Chasing Lyrical Natural Sciences: Katrina McHugh

Last year, I dived head-first into quite a challenge. I vowed to tell a story through a photograph for 100 days straight. It was a tough, fun and quite frankly a liberating thing to do – you should all try it some day. And as I already said back then, the aspect that makes the #100dayproject so special is the communal spirit that ensued, learning about the daily struggles and inspirations of thousands of other participants, and eventually, finding out about the many supercool projects out there that otherwise might not’ve seen the light of day. #100daysoflyricalnaturalsciences was a quick favourite of mine. San Francisco-based graphic designer Katrina McHugh set out to create beautiful diagrams and infographics out of song lyrics that are rooted in the natural world: ‘I was and am interested in how often people rely on references to nature when attempting to bring shape to the intangible complexities involved in this “being alive” business. It’s no easy task to communicate our human experience so if a nature metaphor gets you a bit closer to whatever the …

Spot On: Jake Wood-Evans

‘My process isn’t one where I know it’s done when it’s done. It really is just accidental and cause it’s about discovery I don’t know where it’s going. I’ve got to let it go where it wants to go, really’, says Jake Wood-Evans as he carefully skims a layer of paint off the canvas, exposing a character of mysterious features. The Hastings-based painter currently got his first UK solo exhibition coming up at one of my favourite art spaces in London, The Unit. As ever, these guys definitely have got a knack for great, innovative artists.  Jake’s haunting new body of work he’s created for the show – appropriately named ‘Subjection & Discipline’ – is inspired by his deep and lasting affection for the Old Masters of Baroque and the emphasis on beauty and craftsmanship. Setting out to catch the spirit of the era, he excavates layers of oil and reworks the motifs and atmosphere of the original 18th century paintings before giving them a new, dark and brooding, lease of life. But now listen to the man himself …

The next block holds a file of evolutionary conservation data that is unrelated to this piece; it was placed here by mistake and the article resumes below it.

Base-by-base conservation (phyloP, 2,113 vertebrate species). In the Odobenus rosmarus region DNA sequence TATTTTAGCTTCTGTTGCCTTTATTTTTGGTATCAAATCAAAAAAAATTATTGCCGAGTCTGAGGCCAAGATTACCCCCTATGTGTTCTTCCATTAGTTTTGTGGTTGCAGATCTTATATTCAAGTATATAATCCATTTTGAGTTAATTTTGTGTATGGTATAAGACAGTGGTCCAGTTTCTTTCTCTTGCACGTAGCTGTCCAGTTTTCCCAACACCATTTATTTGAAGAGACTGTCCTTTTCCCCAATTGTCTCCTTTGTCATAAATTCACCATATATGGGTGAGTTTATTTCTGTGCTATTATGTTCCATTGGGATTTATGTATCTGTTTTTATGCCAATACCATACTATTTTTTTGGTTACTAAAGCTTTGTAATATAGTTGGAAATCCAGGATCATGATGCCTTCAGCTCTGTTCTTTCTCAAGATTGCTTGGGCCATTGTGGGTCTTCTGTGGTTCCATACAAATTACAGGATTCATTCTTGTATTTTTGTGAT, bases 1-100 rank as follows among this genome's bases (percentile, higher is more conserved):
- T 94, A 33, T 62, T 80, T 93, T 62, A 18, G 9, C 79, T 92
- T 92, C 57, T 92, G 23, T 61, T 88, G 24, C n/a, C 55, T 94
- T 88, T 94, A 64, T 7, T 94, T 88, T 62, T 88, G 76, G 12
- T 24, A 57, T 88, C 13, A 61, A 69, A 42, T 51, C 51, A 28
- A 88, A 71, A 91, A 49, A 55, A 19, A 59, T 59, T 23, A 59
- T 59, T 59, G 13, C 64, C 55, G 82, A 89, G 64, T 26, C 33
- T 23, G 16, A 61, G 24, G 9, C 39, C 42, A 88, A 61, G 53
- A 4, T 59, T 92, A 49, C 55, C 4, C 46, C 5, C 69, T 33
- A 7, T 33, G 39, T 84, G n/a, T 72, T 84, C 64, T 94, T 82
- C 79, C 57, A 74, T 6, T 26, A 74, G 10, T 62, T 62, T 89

‘Fixed It’: Obscured Portraits by Henrietta Harris

Henrietta Harris is a super-talented Auckland-based illustrator and painter, who already left her mark on the art world with exhibited works in places like Tokyo, London, New York or Miami’s edition of Art Basel. Her signature portraitures depart into the surreal with faces sometimes obscured and misplaced by the clean sweep of a brush stroke – something you can see in her cool new oil painting series ‘Fixed it’. Absolutely amazing, isn’t it?   henriettaharris.com @twitter @instagram @facebook